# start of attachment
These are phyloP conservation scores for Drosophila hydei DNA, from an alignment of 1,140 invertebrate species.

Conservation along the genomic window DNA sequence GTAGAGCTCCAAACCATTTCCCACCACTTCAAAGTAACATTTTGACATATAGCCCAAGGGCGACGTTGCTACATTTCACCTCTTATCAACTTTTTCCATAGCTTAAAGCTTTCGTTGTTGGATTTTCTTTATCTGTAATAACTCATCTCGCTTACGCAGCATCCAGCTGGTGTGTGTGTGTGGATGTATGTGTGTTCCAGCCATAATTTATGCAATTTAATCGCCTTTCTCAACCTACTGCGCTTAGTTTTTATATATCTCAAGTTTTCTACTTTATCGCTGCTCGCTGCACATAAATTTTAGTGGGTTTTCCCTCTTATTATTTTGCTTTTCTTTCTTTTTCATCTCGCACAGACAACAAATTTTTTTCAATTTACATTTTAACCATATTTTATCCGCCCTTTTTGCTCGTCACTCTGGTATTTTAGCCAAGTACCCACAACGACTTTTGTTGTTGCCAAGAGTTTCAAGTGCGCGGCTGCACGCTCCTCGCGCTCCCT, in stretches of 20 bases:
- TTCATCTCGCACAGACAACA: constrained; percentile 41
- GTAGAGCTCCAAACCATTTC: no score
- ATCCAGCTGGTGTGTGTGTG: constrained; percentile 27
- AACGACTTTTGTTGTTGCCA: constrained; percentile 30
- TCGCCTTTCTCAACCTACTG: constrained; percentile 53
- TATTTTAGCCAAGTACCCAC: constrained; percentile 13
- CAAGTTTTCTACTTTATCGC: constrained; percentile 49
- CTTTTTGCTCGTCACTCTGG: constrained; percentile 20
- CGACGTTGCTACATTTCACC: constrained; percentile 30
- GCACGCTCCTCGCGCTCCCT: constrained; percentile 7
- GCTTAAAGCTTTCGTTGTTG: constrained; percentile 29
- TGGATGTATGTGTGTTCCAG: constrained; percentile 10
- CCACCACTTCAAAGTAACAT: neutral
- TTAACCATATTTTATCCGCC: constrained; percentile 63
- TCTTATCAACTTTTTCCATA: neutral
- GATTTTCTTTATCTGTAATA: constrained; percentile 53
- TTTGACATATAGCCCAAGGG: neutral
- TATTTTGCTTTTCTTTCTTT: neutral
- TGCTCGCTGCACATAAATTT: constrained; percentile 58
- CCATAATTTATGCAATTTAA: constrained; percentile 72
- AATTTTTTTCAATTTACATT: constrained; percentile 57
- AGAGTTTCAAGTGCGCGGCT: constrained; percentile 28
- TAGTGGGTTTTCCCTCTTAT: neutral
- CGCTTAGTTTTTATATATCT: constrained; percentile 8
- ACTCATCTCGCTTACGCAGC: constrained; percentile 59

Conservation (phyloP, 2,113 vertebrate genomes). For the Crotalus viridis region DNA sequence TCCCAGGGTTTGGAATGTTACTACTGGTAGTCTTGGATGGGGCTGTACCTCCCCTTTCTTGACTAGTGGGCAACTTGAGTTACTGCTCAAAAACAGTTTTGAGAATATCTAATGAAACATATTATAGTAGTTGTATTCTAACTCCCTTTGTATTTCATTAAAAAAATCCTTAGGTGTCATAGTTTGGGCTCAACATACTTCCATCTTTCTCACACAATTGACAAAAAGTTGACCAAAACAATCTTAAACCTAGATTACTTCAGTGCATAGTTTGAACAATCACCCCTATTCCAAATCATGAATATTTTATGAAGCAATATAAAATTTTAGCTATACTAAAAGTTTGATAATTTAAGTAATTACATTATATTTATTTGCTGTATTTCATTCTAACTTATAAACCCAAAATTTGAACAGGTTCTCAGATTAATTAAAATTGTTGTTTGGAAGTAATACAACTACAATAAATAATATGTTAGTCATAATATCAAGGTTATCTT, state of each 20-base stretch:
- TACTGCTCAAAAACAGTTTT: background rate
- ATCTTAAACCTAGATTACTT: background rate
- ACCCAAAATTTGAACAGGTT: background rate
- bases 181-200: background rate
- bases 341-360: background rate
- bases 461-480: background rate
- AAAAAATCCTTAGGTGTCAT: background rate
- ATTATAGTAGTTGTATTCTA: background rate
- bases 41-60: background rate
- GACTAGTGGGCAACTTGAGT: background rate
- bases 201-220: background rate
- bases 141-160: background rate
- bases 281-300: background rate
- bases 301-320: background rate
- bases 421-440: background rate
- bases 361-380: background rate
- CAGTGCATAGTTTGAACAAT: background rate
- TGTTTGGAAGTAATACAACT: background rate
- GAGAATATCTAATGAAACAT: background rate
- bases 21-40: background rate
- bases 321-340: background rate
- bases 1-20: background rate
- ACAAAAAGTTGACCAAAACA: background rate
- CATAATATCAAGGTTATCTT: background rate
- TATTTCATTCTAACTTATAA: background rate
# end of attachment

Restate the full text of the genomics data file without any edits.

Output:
These are phyloP conservation scores for Drosophila hydei DNA, from an alignment of 1,140 invertebrate species.

Conservation along the genomic window DNA sequence GTAGAGCTCCAAACCATTTCCCACCACTTCAAAGTAACATTTTGACATATAGCCCAAGGGCGACGTTGCTACATTTCACCTCTTATCAACTTTTTCCATAGCTTAAAGCTTTCGTTGTTGGATTTTCTTTATCTGTAATAACTCATCTCGCTTACGCAGCATCCAGCTGGTGTGTGTGTGTGGATGTATGTGTGTTCCAGCCATAATTTATGCAATTTAATCGCCTTTCTCAACCTACTGCGCTTAGTTTTTATATATCTCAAGTTTTCTACTTTATCGCTGCTCGCTGCACATAAATTTTAGTGGGTTTTCCCTCTTATTATTTTGCTTTTCTTTCTTTTTCATCTCGCACAGACAACAAATTTTTTTCAATTTACATTTTAACCATATTTTATCCGCCCTTTTTGCTCGTCACTCTGGTATTTTAGCCAAGTACCCACAACGACTTTTGTTGTTGCCAAGAGTTTCAAGTGCGCGGCTGCACGCTCCTCGCGCTCCCT, in stretches of 20 bases:
- TTCATCTCGCACAGACAACA: constrained; percentile 41
- GTAGAGCTCCAAACCATTTC: no score
- ATCCAGCTGGTGTGTGTGTG: constrained; percentile 27
- AACGACTTTTGTTGTTGCCA: constrained; percentile 30
- TCGCCTTTCTCAACCTACTG: constrained; percentile 53
- TATTTTAGCCAAGTACCCAC: constrained; percentile 13
- CAAGTTTTCTACTTTATCGC: constrained; percentile 49
- CTTTTTGCTCGTCACTCTGG: constrained; percentile 20
- CGACGTTGCTACATTTCACC: constrained; percentile 30
- GCACGCTCCTCGCGCTCCCT: constrained; percentile 7
- GCTTAAAGCTTTCGTTGTTG: constrained; percentile 29
- TGGATGTATGTGTGTTCCAG: constrained; percentile 10
- CCACCACTTCAAAGTAACAT: neutral
- TTAACCATATTTTATCCGCC: constrained; percentile 63
- TCTTATCAACTTTTTCCATA: neutral
- GATTTTCTTTATCTGTAATA: constrained; percentile 53
- TTTGACATATAGCCCAAGGG: neutral
- TATTTTGCTTTTCTTTCTTT: neutral
- TGCTCGCTGCACATAAATTT: constrained; percentile 58
- CCATAATTTATGCAATTTAA: constrained; percentile 72
- AATTTTTTTCAATTTACATT: constrained; percentile 57
- AGAGTTTCAAGTGCGCGGCT: constrained; percentile 28
- TAGTGGGTTTTCCCTCTTAT: neutral
- CGCTTAGTTTTTATATATCT: constrained; percentile 8
- ACTCATCTCGCTTACGCAGC: constrained; percentile 59

Conservation (phyloP, 2,113 vertebrate genomes). For the Crotalus viridis region DNA sequence TCCCAGGGTTTGGAATGTTACTACTGGTAGTCTTGGATGGGGCTGTACCTCCCCTTTCTTGACTAGTGGGCAACTTGAGTTACTGCTCAAAAACAGTTTTGAGAATATCTAATGAAACATATTATAGTAGTTGTATTCTAACTCCCTTTGTATTTCATTAAAAAAATCCTTAGGTGTCATAGTTTGGGCTCAACATACTTCCATCTTTCTCACACAATTGACAAAAAGTTGACCAAAACAATCTTAAACCTAGATTACTTCAGTGCATAGTTTGAACAATCACCCCTATTCCAAATCATGAATATTTTATGAAGCAATATAAAATTTTAGCTATACTAAAAGTTTGATAATTTAAGTAATTACATTATATTTATTTGCTGTATTTCATTCTAACTTATAAACCCAAAATTTGAACAGGTTCTCAGATTAATTAAAATTGTTGTTTGGAAGTAATACAACTACAATAAATAATATGTTAGTCATAATATCAAGGTTATCTT, state of each 20-base stretch:
- TACTGCTCAAAAACAGTTTT: background rate
- ATCTTAAACCTAGATTACTT: background rate
- ACCCAAAATTTGAACAGGTT: background rate
- bases 181-200: background rate
- bases 341-360: background rate
- bases 461-480: background rate
- AAAAAATCCTTAGGTGTCAT: background rate
- ATTATAGTAGTTGTATTCTA: background rate
- bases 41-60: background rate
- GACTAGTGGGCAACTTGAGT: background rate
- bases 201-220: background rate
- bases 141-160: background rate
- bases 281-300: background rate
- bases 301-320: background rate
- bases 421-440: background rate
- bases 361-380: background rate
- CAGTGCATAGTTTGAACAAT: background rate
- TGTTTGGAAGTAATACAACT: background rate
- GAGAATATCTAATGAAACAT: background rate
- bases 21-40: background rate
- bases 321-340: background rate
- bases 1-20: background rate
- ACAAAAAGTTGACCAAAACA: background rate
- CATAATATCAAGGTTATCTT: background rate
- TATTTCATTCTAACTTATAA: background rate